While big tech firms are dumping millions of dollars in research and development to come up with their augmented reality products, a startup company has now gone a different route, and it seems like they may be on the right track. Instead of building their hardware, Mira has now introduced a $99 augmented reality headset that will utilize a user’s smartphone to produce the necessary visuals and to track movement.

A different approach

Similar to the Samsung Galaxy Gear and the Google Daydream, which are both used for virtual reality applications, the new Mira Prism is also dependent on the user’s smartphone for its core functions.

The headset currently only works with an iPhone 6 or newer handsets from Apple, but the company plans to add other handsets once they get the ball rolling.

Ingenious design

Virtual reality headsets currently work by showing two different images to each eye, which results in 3D images and videos. Augmented reality headsets, like Microsoft’s $4,000 Hololens, superimposes virtual images into the real-life environments, which then combines them into one seamless experience. Microsoft heavily focused on building the headset’s processors, sensors, and projectors small enough to fit into a portable headset. However, this required a lot of development, which ultimately translated to its steep price tag.

Mira, on the other hand, chose to use an imaging technique that is commonly seen in holograms, which involves reflecting a screen’s images and videos into a transparent glass. According to Mira co-founders Matt Stern and Ben Taft, they initially utilized off-the-shelf fish bowls to build their first prototype. The team eventually received funding and have now created a device that perfectly fits and works with an iPhone.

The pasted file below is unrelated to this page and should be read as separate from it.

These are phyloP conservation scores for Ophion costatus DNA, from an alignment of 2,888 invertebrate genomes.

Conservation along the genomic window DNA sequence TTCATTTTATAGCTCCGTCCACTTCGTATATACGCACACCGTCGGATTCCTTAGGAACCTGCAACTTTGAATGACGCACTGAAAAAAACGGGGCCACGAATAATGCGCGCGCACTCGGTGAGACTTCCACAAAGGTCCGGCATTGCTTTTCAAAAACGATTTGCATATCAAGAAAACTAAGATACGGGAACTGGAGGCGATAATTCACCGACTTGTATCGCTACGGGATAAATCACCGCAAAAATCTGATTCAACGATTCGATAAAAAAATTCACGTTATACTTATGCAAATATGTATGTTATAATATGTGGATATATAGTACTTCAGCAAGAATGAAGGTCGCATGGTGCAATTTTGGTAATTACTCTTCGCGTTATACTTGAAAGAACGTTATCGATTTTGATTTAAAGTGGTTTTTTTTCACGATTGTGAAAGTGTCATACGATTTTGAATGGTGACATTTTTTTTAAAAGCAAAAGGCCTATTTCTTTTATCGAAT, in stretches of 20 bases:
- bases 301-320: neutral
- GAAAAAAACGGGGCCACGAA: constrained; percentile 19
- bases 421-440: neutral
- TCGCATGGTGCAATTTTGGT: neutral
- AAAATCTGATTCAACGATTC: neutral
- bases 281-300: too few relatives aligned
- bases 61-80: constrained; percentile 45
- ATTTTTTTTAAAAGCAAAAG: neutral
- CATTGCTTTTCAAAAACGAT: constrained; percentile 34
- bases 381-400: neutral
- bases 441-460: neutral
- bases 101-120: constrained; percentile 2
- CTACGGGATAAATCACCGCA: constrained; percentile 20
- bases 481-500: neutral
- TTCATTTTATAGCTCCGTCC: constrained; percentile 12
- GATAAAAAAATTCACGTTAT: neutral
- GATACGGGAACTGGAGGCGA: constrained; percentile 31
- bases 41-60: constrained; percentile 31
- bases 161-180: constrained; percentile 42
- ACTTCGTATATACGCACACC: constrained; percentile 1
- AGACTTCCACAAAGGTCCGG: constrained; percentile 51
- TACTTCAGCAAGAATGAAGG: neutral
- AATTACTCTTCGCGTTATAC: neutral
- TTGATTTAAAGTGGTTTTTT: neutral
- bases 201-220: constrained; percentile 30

Check out the product demo video below:

For the masses

As of the moment, there aren’t a lot of options for consumers when it comes to purchasing an affordable augmented reality headset. Mira wants to change that with their product, which should be very accessible even for those who don’t want to necessarily invest a lot of money just to try out the experience.

The Mira Prism offers users the chance to augment up to 60-degrees of their field of view with objects appearing in 1,334x750 pixel resolution.

The company plans to ship the device with free augmented reality apps and games, including mixed-reality puzzles, digital battleships, and holographic chess. The device also comes with a remote that tracks the user’s movements. The remote can be used in different ways depending on the application, which includes it being used as a pointer, a paint brush, a magic wand, a trigger, and even as a fishing rod.